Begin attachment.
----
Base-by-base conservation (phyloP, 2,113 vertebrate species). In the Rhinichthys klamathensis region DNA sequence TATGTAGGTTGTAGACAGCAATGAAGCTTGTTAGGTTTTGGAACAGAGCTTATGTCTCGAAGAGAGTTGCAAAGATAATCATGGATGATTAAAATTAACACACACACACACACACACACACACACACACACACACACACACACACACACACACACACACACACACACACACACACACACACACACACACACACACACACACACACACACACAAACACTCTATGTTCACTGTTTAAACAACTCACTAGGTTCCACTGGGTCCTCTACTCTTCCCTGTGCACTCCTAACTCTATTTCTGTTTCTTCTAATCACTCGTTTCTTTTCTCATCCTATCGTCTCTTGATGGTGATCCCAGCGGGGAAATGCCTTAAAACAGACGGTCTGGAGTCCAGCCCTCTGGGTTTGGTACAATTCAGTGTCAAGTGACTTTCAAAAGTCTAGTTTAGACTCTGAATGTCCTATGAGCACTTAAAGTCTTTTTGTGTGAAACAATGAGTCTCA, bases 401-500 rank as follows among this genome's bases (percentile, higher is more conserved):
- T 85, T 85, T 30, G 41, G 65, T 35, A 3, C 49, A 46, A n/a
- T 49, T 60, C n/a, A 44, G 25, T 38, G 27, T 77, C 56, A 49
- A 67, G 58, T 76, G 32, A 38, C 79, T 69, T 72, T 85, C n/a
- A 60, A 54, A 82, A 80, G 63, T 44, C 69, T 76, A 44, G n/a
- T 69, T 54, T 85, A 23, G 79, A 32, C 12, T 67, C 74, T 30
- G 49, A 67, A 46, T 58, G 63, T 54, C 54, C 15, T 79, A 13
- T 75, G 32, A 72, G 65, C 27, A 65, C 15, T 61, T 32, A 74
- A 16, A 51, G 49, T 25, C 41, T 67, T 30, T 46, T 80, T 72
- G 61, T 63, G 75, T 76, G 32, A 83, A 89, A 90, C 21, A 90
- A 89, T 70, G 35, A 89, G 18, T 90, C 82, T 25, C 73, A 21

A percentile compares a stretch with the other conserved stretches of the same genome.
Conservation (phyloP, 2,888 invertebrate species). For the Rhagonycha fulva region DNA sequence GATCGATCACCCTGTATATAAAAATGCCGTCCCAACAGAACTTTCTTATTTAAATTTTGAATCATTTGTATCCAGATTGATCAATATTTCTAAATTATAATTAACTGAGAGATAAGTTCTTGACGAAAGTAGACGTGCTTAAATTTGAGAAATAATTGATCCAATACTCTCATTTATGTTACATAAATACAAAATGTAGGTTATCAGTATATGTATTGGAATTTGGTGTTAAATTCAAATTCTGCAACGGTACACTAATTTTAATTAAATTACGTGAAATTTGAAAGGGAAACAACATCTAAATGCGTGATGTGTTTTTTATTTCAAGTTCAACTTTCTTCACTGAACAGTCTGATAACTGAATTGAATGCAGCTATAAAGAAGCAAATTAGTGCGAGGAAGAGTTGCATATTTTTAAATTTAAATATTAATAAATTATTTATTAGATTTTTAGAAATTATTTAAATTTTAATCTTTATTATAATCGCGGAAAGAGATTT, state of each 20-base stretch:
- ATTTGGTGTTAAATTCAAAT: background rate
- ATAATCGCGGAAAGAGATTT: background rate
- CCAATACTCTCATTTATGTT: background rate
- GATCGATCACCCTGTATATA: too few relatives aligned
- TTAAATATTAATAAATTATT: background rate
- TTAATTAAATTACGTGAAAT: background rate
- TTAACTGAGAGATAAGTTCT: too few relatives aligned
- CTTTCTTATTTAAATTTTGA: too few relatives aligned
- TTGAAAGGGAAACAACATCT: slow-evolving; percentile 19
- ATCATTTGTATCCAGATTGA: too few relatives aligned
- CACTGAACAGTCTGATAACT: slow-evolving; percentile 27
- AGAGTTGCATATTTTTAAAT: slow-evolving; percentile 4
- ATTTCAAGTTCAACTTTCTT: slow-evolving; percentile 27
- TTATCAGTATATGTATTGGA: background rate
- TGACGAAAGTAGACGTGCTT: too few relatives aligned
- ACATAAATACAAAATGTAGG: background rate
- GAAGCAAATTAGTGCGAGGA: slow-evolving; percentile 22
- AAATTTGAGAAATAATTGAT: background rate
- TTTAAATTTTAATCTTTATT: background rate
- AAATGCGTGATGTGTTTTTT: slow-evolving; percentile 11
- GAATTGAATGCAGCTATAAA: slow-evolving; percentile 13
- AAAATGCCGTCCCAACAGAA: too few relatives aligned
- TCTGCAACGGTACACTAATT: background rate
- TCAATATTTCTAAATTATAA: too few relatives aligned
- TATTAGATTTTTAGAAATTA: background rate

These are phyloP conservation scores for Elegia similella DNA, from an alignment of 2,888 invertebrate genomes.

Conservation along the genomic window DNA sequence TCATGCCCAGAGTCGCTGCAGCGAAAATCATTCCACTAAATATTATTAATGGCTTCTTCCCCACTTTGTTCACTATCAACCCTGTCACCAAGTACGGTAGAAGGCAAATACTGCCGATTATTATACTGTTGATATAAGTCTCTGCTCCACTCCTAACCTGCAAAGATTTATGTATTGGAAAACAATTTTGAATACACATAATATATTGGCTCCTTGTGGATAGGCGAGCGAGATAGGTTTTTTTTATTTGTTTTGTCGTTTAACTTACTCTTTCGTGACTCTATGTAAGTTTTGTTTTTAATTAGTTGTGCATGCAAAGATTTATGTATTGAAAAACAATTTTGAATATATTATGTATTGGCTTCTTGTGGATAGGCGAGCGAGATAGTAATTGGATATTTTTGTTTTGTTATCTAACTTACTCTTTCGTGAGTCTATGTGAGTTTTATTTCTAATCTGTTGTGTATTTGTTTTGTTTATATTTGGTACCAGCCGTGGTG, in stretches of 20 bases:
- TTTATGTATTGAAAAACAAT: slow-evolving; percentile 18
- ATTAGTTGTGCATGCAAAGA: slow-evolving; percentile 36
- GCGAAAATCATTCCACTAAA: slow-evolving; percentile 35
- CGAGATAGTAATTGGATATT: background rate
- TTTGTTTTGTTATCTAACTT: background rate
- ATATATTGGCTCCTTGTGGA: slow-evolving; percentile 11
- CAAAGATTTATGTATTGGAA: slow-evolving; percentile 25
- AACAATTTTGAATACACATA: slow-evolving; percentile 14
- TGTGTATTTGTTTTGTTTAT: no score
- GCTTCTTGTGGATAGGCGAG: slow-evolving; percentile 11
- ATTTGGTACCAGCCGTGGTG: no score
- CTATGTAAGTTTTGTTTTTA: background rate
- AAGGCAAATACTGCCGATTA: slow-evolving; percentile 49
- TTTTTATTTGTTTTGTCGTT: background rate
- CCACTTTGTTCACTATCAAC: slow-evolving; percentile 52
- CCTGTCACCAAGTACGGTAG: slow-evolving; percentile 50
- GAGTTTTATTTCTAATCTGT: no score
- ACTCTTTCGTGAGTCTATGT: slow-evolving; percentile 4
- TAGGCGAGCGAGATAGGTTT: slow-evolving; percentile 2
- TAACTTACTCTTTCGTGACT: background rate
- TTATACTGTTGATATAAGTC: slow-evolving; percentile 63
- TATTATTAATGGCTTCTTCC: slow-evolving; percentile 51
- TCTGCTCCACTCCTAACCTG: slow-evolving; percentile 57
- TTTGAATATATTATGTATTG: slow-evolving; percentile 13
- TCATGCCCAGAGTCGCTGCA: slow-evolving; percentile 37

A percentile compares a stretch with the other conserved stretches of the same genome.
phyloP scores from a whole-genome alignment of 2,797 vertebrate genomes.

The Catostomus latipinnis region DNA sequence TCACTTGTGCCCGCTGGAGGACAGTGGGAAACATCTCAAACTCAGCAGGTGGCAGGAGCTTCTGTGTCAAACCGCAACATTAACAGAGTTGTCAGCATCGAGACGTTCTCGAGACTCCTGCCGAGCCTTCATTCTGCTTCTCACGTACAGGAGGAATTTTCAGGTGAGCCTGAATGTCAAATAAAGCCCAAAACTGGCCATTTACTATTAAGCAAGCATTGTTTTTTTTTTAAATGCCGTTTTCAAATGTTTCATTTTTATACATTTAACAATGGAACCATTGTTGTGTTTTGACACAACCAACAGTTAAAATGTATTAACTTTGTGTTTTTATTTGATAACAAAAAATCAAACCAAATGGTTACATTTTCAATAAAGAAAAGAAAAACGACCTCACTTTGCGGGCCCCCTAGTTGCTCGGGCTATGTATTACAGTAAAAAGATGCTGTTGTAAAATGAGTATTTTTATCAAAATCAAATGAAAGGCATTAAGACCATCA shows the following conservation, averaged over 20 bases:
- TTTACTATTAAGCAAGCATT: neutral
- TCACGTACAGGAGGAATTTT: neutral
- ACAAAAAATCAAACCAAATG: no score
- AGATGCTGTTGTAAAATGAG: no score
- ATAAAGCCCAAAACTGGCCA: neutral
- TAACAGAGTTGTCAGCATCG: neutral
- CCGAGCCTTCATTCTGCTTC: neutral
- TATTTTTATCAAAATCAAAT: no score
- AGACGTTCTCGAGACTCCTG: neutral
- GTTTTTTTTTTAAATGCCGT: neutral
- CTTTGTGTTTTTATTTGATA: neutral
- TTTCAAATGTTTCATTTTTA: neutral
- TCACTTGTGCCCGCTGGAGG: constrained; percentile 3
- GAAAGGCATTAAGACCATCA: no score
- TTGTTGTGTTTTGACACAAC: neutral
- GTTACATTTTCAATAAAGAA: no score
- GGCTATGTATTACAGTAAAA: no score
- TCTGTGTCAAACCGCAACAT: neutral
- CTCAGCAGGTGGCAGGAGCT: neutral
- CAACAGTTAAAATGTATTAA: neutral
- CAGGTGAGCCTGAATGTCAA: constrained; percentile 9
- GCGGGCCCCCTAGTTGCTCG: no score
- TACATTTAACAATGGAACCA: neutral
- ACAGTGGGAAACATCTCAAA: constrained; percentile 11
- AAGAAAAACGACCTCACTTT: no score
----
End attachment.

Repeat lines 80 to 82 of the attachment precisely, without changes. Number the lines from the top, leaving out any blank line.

- TTTCAAATGTTTCATTTTTA: neutral
- TCACTTGTGCCCGCTGGAGG: constrained; percentile 3
- GAAAGGCATTAAGACCATCA: no score